Earlier this week, the Linux community got an unusual message from Linux’s creator, Linus Torvalds. “This week people in our community confronted me about my lifetime of not understanding emotions,” wrote Torvalds in a Linux update email. He apologized for “flippant” and sometimes personal attacks on community members, and announced that he would be temporarily stepping away from Linux. “I need to change some of my behavior, and I want to apologize to the people that my personal behavior hurt and possibly drove away from kernel development.”
It was a major about-face from Torvalds, who’s known for his blunt, furious emails and has said before that “I simply don’t believe in being polite or politically correct.” And in another surprising move, the Linux Foundation changed its short “code of conflict” to a new, more traditional code of conduct based on the widely adopted Contributor Covenant. But while there’s been plenty of support for the change, it’s also drawn criticism both from people who think it’s an ominous step toward over-policing Linux developers’ behavior, and from people who worry it’s just empty talk.
The revamped Linux code of conduct encourages behaviors like accepting constructive criticism gracefully, using inclusive language, and being respectful of “differing viewpoints and experiences.” It bars “sexualized language or imagery,” derogatory comments and personal or political attacks, and “public or private harassment,” among other behaviors. Community members can report violations to the Linux Foundation’s Technical Advisory Board or TAB, a 10-person committee that fosters communication between the community and the official Linux Foundation.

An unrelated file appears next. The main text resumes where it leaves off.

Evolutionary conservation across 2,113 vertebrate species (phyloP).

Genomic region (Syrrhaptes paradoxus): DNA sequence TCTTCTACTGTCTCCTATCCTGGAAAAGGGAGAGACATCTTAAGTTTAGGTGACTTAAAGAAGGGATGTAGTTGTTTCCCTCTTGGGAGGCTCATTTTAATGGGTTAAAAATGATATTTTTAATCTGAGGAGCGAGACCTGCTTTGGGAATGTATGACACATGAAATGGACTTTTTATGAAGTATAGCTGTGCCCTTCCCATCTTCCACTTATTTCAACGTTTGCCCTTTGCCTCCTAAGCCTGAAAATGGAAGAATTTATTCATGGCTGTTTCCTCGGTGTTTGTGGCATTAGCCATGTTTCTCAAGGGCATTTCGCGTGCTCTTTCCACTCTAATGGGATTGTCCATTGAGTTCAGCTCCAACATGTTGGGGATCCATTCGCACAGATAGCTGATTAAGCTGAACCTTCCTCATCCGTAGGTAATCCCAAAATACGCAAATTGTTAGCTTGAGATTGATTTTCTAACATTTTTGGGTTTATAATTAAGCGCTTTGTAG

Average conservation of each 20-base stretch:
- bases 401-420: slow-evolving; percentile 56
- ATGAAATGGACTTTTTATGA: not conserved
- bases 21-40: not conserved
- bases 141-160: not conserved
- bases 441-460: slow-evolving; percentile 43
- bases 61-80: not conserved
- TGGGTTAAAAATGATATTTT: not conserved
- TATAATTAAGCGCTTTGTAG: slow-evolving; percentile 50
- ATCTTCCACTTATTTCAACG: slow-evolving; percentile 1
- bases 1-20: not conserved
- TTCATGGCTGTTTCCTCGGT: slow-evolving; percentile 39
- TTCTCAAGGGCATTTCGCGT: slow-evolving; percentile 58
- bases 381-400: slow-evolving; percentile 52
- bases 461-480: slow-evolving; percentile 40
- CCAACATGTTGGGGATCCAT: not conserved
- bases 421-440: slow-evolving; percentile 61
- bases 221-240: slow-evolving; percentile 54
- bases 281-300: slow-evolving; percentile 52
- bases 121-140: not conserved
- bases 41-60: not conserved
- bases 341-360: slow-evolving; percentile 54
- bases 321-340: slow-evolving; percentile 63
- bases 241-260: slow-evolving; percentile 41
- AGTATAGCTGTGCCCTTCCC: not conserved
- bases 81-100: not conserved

The code is longer and more specific than the old version, which primarily advised people to “be excellent to each other,” a reference to the film Bill and Ted’s Excellent Adventure. The old code also placed particular emphasis on the idea that developers should be ready to face harsh criticism. That’s consistent with Torvalds’ communication style, which — according to his critics — created an environment where vicious personal attacks and verbal abuse were justified as honest feedback.
Some developers quickly raised concerns about the new language. They worried about ambiguity over terms like “harassment,” as well as whether the rules could create collisions between different communication styles. Linux kernel maintainer Willy Tarreau suggested that American community members might find European members’ communication styles brusque and unwelcoming, for instance, although he tentatively endorsed the code itself.
But a lot of the outcry, especially on external forums like Reddit, has little to do with the code’s language. It’s focused on the Contributor Covenant’s original creator Coraline Ada Ehmke — who has vocally criticized the open source software movement with speeches and articles like the Post-Meritocracy Manifesto, which calls on the community to change how it evaluates “pure” technical skill. That’s spurred claims that the code of conduct is a Trojan horse for Ehmke’s political views, or even suggestions that Linus Torvalds’ daughter — who signed the Post-Meritocracy Manifesto — manipulated Torvalds into adopting the Covenant.